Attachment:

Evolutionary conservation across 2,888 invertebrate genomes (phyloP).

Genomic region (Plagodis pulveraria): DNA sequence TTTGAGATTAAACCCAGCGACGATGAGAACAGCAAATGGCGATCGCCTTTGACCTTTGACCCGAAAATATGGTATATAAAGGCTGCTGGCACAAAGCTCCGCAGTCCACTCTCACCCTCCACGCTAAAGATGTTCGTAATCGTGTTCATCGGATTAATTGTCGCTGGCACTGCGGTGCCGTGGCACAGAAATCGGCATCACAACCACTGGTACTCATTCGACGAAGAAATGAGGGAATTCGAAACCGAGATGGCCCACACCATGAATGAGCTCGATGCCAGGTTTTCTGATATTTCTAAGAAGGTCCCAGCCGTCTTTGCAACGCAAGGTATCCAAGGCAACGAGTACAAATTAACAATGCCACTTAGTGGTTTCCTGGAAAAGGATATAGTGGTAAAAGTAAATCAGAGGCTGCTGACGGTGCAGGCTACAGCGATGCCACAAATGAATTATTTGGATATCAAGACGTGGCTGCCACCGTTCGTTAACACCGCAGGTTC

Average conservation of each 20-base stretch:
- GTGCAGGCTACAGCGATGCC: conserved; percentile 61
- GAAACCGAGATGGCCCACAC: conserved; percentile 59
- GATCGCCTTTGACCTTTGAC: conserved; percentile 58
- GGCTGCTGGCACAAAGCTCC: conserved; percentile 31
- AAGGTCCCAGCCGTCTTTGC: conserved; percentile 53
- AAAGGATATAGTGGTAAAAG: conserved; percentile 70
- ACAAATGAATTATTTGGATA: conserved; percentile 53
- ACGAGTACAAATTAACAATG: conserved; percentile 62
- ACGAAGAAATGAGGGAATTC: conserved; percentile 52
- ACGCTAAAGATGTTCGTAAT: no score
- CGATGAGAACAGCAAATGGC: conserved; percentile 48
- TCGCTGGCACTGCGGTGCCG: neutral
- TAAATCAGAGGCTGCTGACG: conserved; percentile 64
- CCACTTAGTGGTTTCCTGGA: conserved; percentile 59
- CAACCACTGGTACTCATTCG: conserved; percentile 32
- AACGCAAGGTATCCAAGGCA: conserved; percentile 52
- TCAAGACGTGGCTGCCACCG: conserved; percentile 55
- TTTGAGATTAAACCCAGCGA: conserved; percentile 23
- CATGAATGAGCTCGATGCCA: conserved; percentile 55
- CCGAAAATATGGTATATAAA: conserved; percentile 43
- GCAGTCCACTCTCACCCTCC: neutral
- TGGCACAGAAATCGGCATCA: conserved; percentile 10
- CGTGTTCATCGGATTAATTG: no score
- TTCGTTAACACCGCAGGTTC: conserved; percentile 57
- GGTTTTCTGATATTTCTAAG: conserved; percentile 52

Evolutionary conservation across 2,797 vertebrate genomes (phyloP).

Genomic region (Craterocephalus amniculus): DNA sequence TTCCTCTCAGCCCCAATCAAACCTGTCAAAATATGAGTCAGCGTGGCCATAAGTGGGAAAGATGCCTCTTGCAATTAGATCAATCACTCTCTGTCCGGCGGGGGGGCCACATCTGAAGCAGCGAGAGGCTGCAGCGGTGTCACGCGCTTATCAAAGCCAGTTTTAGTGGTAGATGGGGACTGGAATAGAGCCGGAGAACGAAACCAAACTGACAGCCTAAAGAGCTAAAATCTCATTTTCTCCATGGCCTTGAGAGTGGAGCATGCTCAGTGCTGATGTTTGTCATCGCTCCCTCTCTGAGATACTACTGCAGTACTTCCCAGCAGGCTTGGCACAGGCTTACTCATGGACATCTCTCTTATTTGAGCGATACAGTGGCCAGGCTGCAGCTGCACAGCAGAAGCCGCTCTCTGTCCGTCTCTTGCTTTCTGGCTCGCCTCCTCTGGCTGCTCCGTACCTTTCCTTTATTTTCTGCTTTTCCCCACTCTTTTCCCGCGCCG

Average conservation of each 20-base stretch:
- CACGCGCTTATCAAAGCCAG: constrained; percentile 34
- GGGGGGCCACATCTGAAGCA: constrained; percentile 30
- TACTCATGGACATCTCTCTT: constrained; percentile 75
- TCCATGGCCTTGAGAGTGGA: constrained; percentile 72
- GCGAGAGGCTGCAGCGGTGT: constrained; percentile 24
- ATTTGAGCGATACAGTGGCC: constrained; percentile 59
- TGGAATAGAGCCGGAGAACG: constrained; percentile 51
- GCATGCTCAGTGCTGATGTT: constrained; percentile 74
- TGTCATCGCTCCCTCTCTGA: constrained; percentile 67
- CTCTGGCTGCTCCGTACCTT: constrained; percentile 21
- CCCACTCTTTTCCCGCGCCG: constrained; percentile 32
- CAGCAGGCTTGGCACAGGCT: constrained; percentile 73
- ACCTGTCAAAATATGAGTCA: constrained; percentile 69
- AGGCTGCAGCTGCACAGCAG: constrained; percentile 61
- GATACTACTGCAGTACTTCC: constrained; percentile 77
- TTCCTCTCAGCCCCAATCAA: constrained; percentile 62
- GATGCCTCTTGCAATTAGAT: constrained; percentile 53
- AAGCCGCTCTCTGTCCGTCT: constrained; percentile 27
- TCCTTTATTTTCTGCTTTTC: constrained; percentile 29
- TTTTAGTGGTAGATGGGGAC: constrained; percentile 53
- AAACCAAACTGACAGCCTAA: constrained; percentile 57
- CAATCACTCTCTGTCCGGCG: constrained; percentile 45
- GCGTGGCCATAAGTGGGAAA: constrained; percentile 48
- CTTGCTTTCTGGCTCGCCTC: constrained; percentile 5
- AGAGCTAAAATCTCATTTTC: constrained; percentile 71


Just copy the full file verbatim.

Evolutionary conservation across 2,888 invertebrate genomes (phyloP).

Genomic region (Plagodis pulveraria): DNA sequence TTTGAGATTAAACCCAGCGACGATGAGAACAGCAAATGGCGATCGCCTTTGACCTTTGACCCGAAAATATGGTATATAAAGGCTGCTGGCACAAAGCTCCGCAGTCCACTCTCACCCTCCACGCTAAAGATGTTCGTAATCGTGTTCATCGGATTAATTGTCGCTGGCACTGCGGTGCCGTGGCACAGAAATCGGCATCACAACCACTGGTACTCATTCGACGAAGAAATGAGGGAATTCGAAACCGAGATGGCCCACACCATGAATGAGCTCGATGCCAGGTTTTCTGATATTTCTAAGAAGGTCCCAGCCGTCTTTGCAACGCAAGGTATCCAAGGCAACGAGTACAAATTAACAATGCCACTTAGTGGTTTCCTGGAAAAGGATATAGTGGTAAAAGTAAATCAGAGGCTGCTGACGGTGCAGGCTACAGCGATGCCACAAATGAATTATTTGGATATCAAGACGTGGCTGCCACCGTTCGTTAACACCGCAGGTTC

Average conservation of each 20-base stretch:
- GTGCAGGCTACAGCGATGCC: conserved; percentile 61
- GAAACCGAGATGGCCCACAC: conserved; percentile 59
- GATCGCCTTTGACCTTTGAC: conserved; percentile 58
- GGCTGCTGGCACAAAGCTCC: conserved; percentile 31
- AAGGTCCCAGCCGTCTTTGC: conserved; percentile 53
- AAAGGATATAGTGGTAAAAG: conserved; percentile 70
- ACAAATGAATTATTTGGATA: conserved; percentile 53
- ACGAGTACAAATTAACAATG: conserved; percentile 62
- ACGAAGAAATGAGGGAATTC: conserved; percentile 52
- ACGCTAAAGATGTTCGTAAT: no score
- CGATGAGAACAGCAAATGGC: conserved; percentile 48
- TCGCTGGCACTGCGGTGCCG: neutral
- TAAATCAGAGGCTGCTGACG: conserved; percentile 64
- CCACTTAGTGGTTTCCTGGA: conserved; percentile 59
- CAACCACTGGTACTCATTCG: conserved; percentile 32
- AACGCAAGGTATCCAAGGCA: conserved; percentile 52
- TCAAGACGTGGCTGCCACCG: conserved; percentile 55
- TTTGAGATTAAACCCAGCGA: conserved; percentile 23
- CATGAATGAGCTCGATGCCA: conserved; percentile 55
- CCGAAAATATGGTATATAAA: conserved; percentile 43
- GCAGTCCACTCTCACCCTCC: neutral
- TGGCACAGAAATCGGCATCA: conserved; percentile 10
- CGTGTTCATCGGATTAATTG: no score
- TTCGTTAACACCGCAGGTTC: conserved; percentile 57
- GGTTTTCTGATATTTCTAAG: conserved; percentile 52

Evolutionary conservation across 2,797 vertebrate genomes (phyloP).

Genomic region (Craterocephalus amniculus): DNA sequence TTCCTCTCAGCCCCAATCAAACCTGTCAAAATATGAGTCAGCGTGGCCATAAGTGGGAAAGATGCCTCTTGCAATTAGATCAATCACTCTCTGTCCGGCGGGGGGGCCACATCTGAAGCAGCGAGAGGCTGCAGCGGTGTCACGCGCTTATCAAAGCCAGTTTTAGTGGTAGATGGGGACTGGAATAGAGCCGGAGAACGAAACCAAACTGACAGCCTAAAGAGCTAAAATCTCATTTTCTCCATGGCCTTGAGAGTGGAGCATGCTCAGTGCTGATGTTTGTCATCGCTCCCTCTCTGAGATACTACTGCAGTACTTCCCAGCAGGCTTGGCACAGGCTTACTCATGGACATCTCTCTTATTTGAGCGATACAGTGGCCAGGCTGCAGCTGCACAGCAGAAGCCGCTCTCTGTCCGTCTCTTGCTTTCTGGCTCGCCTCCTCTGGCTGCTCCGTACCTTTCCTTTATTTTCTGCTTTTCCCCACTCTTTTCCCGCGCCG

Average conservation of each 20-base stretch:
- CACGCGCTTATCAAAGCCAG: constrained; percentile 34
- GGGGGGCCACATCTGAAGCA: constrained; percentile 30
- TACTCATGGACATCTCTCTT: constrained; percentile 75
- TCCATGGCCTTGAGAGTGGA: constrained; percentile 72
- GCGAGAGGCTGCAGCGGTGT: constrained; percentile 24
- ATTTGAGCGATACAGTGGCC: constrained; percentile 59
- TGGAATAGAGCCGGAGAACG: constrained; percentile 51
- GCATGCTCAGTGCTGATGTT: constrained; percentile 74
- TGTCATCGCTCCCTCTCTGA: constrained; percentile 67
- CTCTGGCTGCTCCGTACCTT: constrained; percentile 21
- CCCACTCTTTTCCCGCGCCG: constrained; percentile 32
- CAGCAGGCTTGGCACAGGCT: constrained; percentile 73
- ACCTGTCAAAATATGAGTCA: constrained; percentile 69
- AGGCTGCAGCTGCACAGCAG: constrained; percentile 61
- GATACTACTGCAGTACTTCC: constrained; percentile 77
- TTCCTCTCAGCCCCAATCAA: constrained; percentile 62
- GATGCCTCTTGCAATTAGAT: constrained; percentile 53
- AAGCCGCTCTCTGTCCGTCT: constrained; percentile 27
- TCCTTTATTTTCTGCTTTTC: constrained; percentile 29
- TTTTAGTGGTAGATGGGGAC: constrained; percentile 53
- AAACCAAACTGACAGCCTAA: constrained; percentile 57
- CAATCACTCTCTGTCCGGCG: constrained; percentile 45
- GCGTGGCCATAAGTGGGAAA: constrained; percentile 48
- CTTGCTTTCTGGCTCGCCTC: constrained; percentile 5
- AGAGCTAAAATCTCATTTTC: constrained; percentile 71